The grandeur of Olympic Park is obvious in its celebration of the Winter Olympics — from the circle of flags surrounding Medals Plaza near the Olympic flame to the iconic rings everywhere, including the facade of Bolshoy Ice Dome and the button of each curling house.
Less apparent beyond signs and individual conversations in the host tongue is the environment of Russia, which, in contrast, is presented more subtly around the park.
Even central stage performances by "the best music and dance groups from the whole of Russia," as organizer bill it, aren't blared over loudspeakers to the rest of the park. Instead, it's a Western pop-heavy rotation of songs like Robin Thicke's "Blurred Lines" and Lady Gaga's "The Edge of Glory."
But visitors sporting gear representing Russia and other countries are naturally crowding around attractions that are more Russian, including a dance crew breaking to Russian beats and a song and dance troupe singing folk songs in traditional outfits.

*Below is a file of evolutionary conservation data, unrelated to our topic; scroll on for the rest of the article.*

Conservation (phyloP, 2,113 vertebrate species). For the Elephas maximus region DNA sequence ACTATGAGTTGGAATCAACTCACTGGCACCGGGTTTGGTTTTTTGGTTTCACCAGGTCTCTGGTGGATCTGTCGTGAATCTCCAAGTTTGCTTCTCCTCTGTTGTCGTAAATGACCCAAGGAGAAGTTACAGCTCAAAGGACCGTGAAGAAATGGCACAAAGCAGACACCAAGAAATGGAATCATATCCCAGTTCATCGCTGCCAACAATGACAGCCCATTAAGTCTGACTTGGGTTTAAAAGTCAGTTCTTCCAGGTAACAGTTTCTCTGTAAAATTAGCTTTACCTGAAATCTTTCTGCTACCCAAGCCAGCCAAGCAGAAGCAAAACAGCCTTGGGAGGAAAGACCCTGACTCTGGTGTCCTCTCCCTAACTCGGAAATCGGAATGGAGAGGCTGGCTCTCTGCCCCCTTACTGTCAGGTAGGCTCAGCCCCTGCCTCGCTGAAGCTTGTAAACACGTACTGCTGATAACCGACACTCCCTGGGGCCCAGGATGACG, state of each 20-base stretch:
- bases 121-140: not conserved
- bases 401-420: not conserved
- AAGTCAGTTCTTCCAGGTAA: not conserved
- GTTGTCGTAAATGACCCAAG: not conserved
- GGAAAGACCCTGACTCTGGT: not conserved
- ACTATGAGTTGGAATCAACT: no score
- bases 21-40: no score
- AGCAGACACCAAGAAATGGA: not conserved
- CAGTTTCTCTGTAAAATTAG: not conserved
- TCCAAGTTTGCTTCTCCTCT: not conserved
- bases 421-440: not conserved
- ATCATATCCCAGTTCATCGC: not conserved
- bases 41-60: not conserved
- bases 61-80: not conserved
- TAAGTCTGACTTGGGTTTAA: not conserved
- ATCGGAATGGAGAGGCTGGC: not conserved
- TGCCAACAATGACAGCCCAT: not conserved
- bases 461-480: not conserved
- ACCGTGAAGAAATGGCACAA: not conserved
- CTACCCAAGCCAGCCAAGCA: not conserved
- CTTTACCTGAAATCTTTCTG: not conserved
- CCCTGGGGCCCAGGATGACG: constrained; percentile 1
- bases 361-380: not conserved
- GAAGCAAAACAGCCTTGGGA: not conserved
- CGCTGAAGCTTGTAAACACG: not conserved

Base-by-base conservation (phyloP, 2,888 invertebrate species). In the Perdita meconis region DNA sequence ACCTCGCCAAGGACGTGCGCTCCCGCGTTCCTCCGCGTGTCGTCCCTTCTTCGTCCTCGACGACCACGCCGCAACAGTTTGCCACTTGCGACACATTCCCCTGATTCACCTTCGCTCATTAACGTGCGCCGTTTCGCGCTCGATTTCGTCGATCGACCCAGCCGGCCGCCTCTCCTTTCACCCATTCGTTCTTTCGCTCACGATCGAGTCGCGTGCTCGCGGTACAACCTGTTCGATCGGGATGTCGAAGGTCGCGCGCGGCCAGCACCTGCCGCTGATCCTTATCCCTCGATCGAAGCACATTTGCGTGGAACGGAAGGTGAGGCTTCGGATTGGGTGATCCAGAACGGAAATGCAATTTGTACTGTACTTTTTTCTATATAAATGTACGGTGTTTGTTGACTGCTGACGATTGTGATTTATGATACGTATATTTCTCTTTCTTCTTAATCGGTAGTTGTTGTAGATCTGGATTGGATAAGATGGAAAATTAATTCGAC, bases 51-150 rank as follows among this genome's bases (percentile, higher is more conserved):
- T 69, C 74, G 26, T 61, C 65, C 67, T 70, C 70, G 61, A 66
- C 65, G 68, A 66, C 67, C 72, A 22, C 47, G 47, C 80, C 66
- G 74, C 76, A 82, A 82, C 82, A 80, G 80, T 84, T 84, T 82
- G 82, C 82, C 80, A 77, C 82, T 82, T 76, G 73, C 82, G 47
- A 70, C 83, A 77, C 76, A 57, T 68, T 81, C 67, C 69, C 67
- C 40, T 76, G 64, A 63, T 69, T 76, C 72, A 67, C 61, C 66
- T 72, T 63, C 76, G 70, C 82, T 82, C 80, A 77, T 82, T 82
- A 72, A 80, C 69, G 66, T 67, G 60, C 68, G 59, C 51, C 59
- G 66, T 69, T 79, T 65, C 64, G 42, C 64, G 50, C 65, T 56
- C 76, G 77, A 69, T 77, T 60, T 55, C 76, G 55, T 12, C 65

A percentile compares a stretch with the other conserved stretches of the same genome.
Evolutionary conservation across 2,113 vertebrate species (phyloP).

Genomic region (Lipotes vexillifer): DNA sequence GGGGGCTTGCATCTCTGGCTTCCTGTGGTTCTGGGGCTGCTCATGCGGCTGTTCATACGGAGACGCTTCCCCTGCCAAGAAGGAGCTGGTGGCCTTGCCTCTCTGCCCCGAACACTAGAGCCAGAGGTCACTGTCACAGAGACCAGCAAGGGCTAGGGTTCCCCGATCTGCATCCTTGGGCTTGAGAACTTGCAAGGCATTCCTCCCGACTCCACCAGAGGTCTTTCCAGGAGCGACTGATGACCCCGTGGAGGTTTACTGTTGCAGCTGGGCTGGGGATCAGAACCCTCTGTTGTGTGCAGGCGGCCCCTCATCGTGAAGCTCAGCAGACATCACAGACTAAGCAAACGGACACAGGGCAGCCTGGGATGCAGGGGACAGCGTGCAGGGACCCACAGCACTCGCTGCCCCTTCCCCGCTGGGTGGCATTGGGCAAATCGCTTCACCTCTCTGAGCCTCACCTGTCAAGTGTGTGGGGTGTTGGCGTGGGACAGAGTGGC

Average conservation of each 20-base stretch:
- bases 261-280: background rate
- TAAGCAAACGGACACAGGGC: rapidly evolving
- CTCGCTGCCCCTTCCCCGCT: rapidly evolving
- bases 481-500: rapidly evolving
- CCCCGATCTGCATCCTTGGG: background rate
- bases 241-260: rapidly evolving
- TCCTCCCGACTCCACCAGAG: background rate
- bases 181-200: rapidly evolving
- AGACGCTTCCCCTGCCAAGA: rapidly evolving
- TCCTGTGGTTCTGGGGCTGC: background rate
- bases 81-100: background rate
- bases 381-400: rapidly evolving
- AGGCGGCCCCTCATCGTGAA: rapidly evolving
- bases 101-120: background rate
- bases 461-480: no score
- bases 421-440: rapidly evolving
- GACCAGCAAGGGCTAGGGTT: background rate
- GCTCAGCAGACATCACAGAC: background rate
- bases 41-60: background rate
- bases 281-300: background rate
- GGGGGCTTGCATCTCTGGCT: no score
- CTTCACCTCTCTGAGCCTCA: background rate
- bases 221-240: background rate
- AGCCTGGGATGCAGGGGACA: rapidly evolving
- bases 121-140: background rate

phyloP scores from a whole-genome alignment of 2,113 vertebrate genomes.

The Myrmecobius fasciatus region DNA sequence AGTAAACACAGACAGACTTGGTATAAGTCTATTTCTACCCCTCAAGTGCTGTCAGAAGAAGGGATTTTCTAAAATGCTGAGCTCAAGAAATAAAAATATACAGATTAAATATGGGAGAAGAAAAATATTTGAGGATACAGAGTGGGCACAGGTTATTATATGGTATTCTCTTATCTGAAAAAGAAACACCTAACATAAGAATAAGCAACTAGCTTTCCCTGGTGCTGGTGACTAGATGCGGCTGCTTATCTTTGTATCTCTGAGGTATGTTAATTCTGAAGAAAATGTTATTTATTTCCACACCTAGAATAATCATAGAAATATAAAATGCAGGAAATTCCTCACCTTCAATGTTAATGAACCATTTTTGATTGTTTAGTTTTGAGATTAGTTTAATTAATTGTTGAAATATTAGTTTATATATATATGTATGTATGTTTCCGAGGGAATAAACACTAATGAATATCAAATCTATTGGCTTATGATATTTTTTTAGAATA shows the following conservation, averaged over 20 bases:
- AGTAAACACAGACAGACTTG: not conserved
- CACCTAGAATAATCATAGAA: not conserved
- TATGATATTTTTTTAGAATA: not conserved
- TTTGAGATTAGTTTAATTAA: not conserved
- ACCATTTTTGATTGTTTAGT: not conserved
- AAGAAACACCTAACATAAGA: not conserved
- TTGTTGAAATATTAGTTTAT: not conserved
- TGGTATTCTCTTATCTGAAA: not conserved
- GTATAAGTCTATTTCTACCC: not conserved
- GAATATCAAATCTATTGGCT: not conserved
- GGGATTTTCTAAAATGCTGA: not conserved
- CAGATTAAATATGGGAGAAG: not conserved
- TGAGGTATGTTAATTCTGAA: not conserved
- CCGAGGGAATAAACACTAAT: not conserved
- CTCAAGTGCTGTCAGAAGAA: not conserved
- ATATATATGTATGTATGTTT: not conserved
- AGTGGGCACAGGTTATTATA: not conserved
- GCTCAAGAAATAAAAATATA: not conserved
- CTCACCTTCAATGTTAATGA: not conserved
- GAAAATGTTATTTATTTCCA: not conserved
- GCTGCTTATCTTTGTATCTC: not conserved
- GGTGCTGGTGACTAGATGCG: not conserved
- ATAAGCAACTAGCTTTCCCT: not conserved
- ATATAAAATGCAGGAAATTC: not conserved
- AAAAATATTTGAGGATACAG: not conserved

As a troupe performed Tuesday in front of a casual crowd, two Asian journalists smiled while shooting video. Nearby, a Russian mother ran after her daughter, who carried a green balloon while making a beeline for the stage. Others took frequent photos with phones and tablets.
It's enriching, yet informal — and the culmination of a process organizers say took four years and involved all 83 regions of Russia, narrowing down to the country's top professional acts and 50 more finalists picked by a jury to perform.
The result? About 5,000 performers during the Olympics and Paralympics. The vast majority are professionals who have performed in Russia and abroad, says Anna Pisarskaya, head of culture for the Sochi organizers.
— By Oskar Garcia — Twitter http://twitter.com/oskargarcia
Associated Press reporters are filing dispatches about happenings in and around Sochi during the 2014 Winter Games. Follow AP journalists covering the Olympics on Twitter: http://apne.ws/1c3WMiu